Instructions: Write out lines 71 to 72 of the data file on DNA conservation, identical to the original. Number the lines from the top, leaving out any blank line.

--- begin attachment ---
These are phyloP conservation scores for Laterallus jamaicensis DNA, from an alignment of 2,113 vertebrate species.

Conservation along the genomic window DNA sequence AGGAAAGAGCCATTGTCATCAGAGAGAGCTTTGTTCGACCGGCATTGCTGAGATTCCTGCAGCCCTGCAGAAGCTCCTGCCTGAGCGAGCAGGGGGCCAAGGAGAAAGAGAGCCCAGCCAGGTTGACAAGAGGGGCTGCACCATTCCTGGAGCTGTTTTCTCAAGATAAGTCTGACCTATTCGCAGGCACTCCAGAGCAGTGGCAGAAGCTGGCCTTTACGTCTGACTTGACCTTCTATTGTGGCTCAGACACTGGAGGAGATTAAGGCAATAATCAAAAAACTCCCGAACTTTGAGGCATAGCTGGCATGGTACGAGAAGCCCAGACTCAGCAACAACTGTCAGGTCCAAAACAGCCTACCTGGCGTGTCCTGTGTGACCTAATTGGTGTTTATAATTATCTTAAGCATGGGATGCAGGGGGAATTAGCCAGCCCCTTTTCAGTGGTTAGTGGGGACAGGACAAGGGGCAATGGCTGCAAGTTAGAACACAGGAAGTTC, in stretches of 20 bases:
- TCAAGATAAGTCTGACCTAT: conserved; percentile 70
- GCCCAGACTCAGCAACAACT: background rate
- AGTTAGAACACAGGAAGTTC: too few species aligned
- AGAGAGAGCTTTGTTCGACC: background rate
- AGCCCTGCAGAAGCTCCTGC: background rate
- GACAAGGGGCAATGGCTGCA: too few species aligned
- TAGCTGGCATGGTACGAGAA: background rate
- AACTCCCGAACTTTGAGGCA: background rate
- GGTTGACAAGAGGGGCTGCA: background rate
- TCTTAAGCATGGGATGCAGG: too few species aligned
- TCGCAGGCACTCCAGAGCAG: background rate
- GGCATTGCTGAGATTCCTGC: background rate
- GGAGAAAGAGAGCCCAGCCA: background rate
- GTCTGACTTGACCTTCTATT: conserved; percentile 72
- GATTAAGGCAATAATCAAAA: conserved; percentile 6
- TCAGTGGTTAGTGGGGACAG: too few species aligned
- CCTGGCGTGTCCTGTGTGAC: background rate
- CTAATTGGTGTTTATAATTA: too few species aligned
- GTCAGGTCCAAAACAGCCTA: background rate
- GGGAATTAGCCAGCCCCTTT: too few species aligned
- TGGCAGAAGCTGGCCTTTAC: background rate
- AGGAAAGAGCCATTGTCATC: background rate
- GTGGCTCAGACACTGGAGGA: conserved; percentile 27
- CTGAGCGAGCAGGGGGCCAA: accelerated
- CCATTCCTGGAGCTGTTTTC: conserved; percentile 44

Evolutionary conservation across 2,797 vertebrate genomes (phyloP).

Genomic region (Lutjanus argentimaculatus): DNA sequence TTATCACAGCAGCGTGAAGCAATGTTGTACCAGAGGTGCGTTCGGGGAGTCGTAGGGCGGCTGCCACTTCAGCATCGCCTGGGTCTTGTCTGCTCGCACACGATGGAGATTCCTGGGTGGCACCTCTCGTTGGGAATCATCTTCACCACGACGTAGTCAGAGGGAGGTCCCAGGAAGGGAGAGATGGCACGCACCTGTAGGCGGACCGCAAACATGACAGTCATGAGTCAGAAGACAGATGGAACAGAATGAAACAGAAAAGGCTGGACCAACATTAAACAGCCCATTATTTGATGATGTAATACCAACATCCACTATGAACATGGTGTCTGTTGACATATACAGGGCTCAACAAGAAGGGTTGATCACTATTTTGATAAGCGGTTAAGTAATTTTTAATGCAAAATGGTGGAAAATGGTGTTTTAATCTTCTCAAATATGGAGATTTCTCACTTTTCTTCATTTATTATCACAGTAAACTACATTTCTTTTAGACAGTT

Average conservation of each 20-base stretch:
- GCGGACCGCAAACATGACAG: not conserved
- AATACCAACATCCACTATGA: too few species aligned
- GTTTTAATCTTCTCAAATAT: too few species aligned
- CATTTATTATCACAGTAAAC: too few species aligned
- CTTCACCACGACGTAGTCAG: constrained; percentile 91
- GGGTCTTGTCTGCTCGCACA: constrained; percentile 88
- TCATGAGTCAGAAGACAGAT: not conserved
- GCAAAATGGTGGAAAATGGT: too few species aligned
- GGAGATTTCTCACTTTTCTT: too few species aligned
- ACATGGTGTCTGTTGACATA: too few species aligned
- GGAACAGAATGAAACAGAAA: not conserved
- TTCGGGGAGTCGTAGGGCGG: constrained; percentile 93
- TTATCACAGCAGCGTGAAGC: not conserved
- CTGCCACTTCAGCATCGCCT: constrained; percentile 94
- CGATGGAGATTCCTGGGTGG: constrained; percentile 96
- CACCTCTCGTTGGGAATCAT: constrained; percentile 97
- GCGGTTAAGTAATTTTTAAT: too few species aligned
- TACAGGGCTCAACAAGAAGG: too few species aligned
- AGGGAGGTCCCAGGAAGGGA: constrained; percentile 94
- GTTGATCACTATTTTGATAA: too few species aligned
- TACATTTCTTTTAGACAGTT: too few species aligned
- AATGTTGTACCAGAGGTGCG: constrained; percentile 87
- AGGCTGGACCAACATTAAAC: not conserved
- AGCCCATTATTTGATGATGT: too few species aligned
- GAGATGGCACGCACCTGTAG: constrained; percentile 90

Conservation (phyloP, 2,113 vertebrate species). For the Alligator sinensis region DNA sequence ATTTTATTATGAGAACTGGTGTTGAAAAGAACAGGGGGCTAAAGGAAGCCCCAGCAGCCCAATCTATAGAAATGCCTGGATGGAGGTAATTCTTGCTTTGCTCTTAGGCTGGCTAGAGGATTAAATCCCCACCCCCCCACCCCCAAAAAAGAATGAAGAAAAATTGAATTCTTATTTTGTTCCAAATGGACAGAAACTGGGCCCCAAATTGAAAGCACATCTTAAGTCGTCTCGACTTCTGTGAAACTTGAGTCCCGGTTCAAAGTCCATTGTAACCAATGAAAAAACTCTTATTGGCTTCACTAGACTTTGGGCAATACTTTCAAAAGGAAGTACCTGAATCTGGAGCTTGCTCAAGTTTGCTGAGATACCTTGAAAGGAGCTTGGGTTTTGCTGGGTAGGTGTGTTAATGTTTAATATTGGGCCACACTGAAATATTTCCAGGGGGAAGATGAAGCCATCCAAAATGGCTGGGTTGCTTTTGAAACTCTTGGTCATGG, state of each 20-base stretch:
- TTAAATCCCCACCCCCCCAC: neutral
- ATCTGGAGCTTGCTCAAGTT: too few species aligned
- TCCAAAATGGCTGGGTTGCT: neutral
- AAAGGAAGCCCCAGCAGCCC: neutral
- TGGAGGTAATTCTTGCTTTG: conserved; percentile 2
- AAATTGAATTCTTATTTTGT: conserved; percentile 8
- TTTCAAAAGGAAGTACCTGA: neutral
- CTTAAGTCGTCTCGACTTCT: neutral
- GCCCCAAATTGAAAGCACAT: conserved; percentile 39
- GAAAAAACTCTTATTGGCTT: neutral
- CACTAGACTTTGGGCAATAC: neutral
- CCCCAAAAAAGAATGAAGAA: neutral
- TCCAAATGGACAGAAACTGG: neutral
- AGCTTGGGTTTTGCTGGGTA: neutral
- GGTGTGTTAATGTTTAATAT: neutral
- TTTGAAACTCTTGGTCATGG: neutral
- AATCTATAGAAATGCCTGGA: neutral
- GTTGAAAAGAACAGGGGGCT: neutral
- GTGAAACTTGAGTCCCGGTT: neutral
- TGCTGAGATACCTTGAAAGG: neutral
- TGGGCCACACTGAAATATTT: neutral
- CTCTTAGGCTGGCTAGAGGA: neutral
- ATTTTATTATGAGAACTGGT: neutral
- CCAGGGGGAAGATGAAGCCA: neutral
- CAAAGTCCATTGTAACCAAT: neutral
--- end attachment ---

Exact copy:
- GGTGTGTTAATGTTTAATAT: neutral
- TTTGAAACTCTTGGTCATGG: neutral